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s02lec20 - 15.053 Tuesday, April 30 Dynamic Programming...

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1 15.053 Tuesday, April 30 z Dynamic Programming Recursion Principle of Optimality Handouts: Lecture Notes 2 Dynamic Programming z Transforms a complex optimization problem into a sequence of simpler ones. z Usually begins at the end and works backwards z Can handle a wide range of problems z Relies on recursion, and on the principle of optimality z Developed by Richard Bellman 3 Recursion example z There are 11 people in a room. How many ways can one select exactly 6 of them? z Let f(n,k) denote the number of subgroups of size k out of n people. We want f(11,6) 1 2 3 4 5 6 7 8 9 10 11 The number of subgroups containing “1” is f(10,5). The number of subgroups not containing “1” is f(10,6). 4 f(n,k) = f(n-1,k-1) + f(n-1, k) f(n,n)=f(n,0)=1 1 1 1 1 1 1 1 1 1 1 2 1 3 3 1 4 6 4 1 5 10 10 5 1 6 15 20 15 6 1 7 21 35 35 21 7 1 8 28 56 70 56 28 8 1 5 Dynamic Programming Example z Suppose that there are 30 matches on a table, and the person who picks up the last match wins. At each alternating turn, my opponent or I can pick up 1, 2 or 3 matches. Assuming that I go first, how can I be sure of winning the game? z (Discuss with partner). 6 DP Example. z I win if there are 1, 2, or 3 matches z Backing up one step, I lose if there are 4 matches. z Backing up another step, I win if there are 5, 6, or 7 matches. z Backing up another step, I lose if there are 8 matches. z Conclusion. I lose if there are 4K matches. I win otherwise.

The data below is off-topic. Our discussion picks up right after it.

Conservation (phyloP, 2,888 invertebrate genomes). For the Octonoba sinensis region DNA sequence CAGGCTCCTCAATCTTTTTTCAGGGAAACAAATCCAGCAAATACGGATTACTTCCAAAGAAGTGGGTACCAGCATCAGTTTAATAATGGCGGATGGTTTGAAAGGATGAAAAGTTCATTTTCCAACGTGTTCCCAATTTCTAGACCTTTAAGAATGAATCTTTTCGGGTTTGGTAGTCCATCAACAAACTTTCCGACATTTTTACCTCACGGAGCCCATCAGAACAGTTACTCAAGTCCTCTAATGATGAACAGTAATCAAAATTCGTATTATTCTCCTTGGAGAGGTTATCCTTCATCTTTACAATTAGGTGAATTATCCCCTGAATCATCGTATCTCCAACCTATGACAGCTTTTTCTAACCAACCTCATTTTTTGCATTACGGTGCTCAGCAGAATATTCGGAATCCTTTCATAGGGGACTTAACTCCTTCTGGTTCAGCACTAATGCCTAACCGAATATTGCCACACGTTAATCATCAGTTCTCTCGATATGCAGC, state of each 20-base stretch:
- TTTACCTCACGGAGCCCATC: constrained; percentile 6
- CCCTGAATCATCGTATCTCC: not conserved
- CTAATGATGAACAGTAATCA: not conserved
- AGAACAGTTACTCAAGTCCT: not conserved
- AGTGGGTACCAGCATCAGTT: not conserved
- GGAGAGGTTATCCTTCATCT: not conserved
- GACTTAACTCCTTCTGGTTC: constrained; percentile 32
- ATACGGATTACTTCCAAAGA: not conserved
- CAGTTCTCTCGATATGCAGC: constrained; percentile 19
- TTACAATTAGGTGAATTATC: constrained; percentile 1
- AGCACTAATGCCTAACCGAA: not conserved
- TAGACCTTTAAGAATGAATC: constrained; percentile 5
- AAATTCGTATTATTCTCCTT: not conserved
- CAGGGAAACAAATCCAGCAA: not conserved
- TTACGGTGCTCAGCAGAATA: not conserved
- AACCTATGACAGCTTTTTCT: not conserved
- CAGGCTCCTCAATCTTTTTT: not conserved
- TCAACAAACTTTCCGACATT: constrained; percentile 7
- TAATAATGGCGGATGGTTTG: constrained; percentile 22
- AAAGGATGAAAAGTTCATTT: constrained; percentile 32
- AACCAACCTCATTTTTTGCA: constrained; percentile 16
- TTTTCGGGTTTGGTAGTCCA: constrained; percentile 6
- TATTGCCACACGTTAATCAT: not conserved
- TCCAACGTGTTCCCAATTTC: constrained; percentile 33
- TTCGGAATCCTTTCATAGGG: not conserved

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7 Determining the strategy using DP z n = number of matches left (n is the state/stage ) z f(n) = 1 if you can force a win at n matches. f(n) = 0 otherwise f(n) = optimal value function. At each state/stage you can make one of three decisions: take 1, 2 or 3 matches.
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This note was uploaded on 12/20/2011 for the course BUS 15.053 taught by Professor Prof.jamesorlin during the Spring '05 term at MIT.

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s02lec20 - 15.053 Tuesday, April 30 Dynamic Programming...

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